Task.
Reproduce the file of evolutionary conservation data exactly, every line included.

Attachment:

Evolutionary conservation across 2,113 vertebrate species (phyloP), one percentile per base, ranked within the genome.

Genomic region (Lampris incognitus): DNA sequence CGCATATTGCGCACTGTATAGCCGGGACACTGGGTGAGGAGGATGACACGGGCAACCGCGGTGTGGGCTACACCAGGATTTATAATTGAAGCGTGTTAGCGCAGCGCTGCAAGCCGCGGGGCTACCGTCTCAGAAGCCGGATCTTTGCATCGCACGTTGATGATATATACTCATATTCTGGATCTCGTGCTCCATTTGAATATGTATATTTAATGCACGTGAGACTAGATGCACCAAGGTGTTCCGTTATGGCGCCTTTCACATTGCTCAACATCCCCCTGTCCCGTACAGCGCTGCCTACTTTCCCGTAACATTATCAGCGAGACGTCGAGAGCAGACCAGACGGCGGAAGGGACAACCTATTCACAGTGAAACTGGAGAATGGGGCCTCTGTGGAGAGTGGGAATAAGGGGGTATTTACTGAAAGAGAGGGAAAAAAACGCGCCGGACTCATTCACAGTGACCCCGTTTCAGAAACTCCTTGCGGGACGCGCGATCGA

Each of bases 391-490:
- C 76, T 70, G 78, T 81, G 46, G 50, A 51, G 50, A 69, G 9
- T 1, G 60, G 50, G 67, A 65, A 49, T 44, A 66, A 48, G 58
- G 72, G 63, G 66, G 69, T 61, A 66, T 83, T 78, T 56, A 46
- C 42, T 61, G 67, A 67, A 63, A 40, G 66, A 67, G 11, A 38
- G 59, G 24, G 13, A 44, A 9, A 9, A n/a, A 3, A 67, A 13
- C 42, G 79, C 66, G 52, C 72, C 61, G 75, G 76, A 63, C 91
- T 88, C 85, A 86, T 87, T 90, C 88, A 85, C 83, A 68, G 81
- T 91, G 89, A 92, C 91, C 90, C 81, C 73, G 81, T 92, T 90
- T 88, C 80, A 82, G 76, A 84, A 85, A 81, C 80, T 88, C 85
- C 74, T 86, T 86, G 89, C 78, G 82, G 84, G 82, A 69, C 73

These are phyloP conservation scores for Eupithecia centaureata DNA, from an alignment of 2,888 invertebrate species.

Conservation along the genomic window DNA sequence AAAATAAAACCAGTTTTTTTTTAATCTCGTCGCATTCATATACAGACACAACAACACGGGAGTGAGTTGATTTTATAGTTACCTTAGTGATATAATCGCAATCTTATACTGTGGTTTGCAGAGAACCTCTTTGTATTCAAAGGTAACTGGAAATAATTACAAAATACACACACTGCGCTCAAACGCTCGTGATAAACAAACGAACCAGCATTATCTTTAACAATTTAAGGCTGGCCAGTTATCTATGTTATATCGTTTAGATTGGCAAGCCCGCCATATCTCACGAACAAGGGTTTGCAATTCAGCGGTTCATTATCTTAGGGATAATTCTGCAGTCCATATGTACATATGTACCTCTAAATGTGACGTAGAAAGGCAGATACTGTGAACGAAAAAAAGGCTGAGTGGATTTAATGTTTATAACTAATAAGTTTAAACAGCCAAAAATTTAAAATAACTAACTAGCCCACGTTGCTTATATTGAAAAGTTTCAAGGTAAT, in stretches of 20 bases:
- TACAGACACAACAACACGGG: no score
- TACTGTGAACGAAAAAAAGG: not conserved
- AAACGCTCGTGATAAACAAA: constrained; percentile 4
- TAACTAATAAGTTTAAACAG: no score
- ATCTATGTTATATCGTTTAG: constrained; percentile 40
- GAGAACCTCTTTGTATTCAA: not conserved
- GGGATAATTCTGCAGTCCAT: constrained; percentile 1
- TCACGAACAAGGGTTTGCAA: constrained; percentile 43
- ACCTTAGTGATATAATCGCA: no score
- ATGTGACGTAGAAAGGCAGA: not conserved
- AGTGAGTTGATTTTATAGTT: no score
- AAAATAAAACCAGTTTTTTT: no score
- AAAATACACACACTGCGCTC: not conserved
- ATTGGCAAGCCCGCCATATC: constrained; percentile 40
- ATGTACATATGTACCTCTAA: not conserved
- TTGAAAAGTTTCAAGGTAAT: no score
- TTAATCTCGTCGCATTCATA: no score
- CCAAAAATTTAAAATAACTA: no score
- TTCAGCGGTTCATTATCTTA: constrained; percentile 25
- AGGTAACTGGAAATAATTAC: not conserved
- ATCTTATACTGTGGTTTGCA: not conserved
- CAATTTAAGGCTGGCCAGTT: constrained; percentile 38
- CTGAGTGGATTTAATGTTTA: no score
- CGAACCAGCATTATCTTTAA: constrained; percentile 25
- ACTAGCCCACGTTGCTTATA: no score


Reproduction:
Evolutionary conservation across 2,113 vertebrate species (phyloP), one percentile per base, ranked within the genome.

Genomic region (Lampris incognitus): DNA sequence CGCATATTGCGCACTGTATAGCCGGGACACTGGGTGAGGAGGATGACACGGGCAACCGCGGTGTGGGCTACACCAGGATTTATAATTGAAGCGTGTTAGCGCAGCGCTGCAAGCCGCGGGGCTACCGTCTCAGAAGCCGGATCTTTGCATCGCACGTTGATGATATATACTCATATTCTGGATCTCGTGCTCCATTTGAATATGTATATTTAATGCACGTGAGACTAGATGCACCAAGGTGTTCCGTTATGGCGCCTTTCACATTGCTCAACATCCCCCTGTCCCGTACAGCGCTGCCTACTTTCCCGTAACATTATCAGCGAGACGTCGAGAGCAGACCAGACGGCGGAAGGGACAACCTATTCACAGTGAAACTGGAGAATGGGGCCTCTGTGGAGAGTGGGAATAAGGGGGTATTTACTGAAAGAGAGGGAAAAAAACGCGCCGGACTCATTCACAGTGACCCCGTTTCAGAAACTCCTTGCGGGACGCGCGATCGA

Each of bases 391-490:
- C 76, T 70, G 78, T 81, G 46, G 50, A 51, G 50, A 69, G 9
- T 1, G 60, G 50, G 67, A 65, A 49, T 44, A 66, A 48, G 58
- G 72, G 63, G 66, G 69, T 61, A 66, T 83, T 78, T 56, A 46
- C 42, T 61, G 67, A 67, A 63, A 40, G 66, A 67, G 11, A 38
- G 59, G 24, G 13, A 44, A 9, A 9, A n/a, A 3, A 67, A 13
- C 42, G 79, C 66, G 52, C 72, C 61, G 75, G 76, A 63, C 91
- T 88, C 85, A 86, T 87, T 90, C 88, A 85, C 83, A 68, G 81
- T 91, G 89, A 92, C 91, C 90, C 81, C 73, G 81, T 92, T 90
- T 88, C 80, A 82, G 76, A 84, A 85, A 81, C 80, T 88, C 85
- C 74, T 86, T 86, G 89, C 78, G 82, G 84, G 82, A 69, C 73

These are phyloP conservation scores for Eupithecia centaureata DNA, from an alignment of 2,888 invertebrate species.

Conservation along the genomic window DNA sequence AAAATAAAACCAGTTTTTTTTTAATCTCGTCGCATTCATATACAGACACAACAACACGGGAGTGAGTTGATTTTATAGTTACCTTAGTGATATAATCGCAATCTTATACTGTGGTTTGCAGAGAACCTCTTTGTATTCAAAGGTAACTGGAAATAATTACAAAATACACACACTGCGCTCAAACGCTCGTGATAAACAAACGAACCAGCATTATCTTTAACAATTTAAGGCTGGCCAGTTATCTATGTTATATCGTTTAGATTGGCAAGCCCGCCATATCTCACGAACAAGGGTTTGCAATTCAGCGGTTCATTATCTTAGGGATAATTCTGCAGTCCATATGTACATATGTACCTCTAAATGTGACGTAGAAAGGCAGATACTGTGAACGAAAAAAAGGCTGAGTGGATTTAATGTTTATAACTAATAAGTTTAAACAGCCAAAAATTTAAAATAACTAACTAGCCCACGTTGCTTATATTGAAAAGTTTCAAGGTAAT, in stretches of 20 bases:
- TACAGACACAACAACACGGG: no score
- TACTGTGAACGAAAAAAAGG: not conserved
- AAACGCTCGTGATAAACAAA: constrained; percentile 4
- TAACTAATAAGTTTAAACAG: no score
- ATCTATGTTATATCGTTTAG: constrained; percentile 40
- GAGAACCTCTTTGTATTCAA: not conserved
- GGGATAATTCTGCAGTCCAT: constrained; percentile 1
- TCACGAACAAGGGTTTGCAA: constrained; percentile 43
- ACCTTAGTGATATAATCGCA: no score
- ATGTGACGTAGAAAGGCAGA: not conserved
- AGTGAGTTGATTTTATAGTT: no score
- AAAATAAAACCAGTTTTTTT: no score
- AAAATACACACACTGCGCTC: not conserved
- ATTGGCAAGCCCGCCATATC: constrained; percentile 40
- ATGTACATATGTACCTCTAA: not conserved
- TTGAAAAGTTTCAAGGTAAT: no score
- TTAATCTCGTCGCATTCATA: no score
- CCAAAAATTTAAAATAACTA: no score
- TTCAGCGGTTCATTATCTTA: constrained; percentile 25
- AGGTAACTGGAAATAATTAC: not conserved
- ATCTTATACTGTGGTTTGCA: not conserved
- CAATTTAAGGCTGGCCAGTT: constrained; percentile 38
- CTGAGTGGATTTAATGTTTA: no score
- CGAACCAGCATTATCTTTAA: constrained; percentile 25
- ACTAGCCCACGTTGCTTATA: no score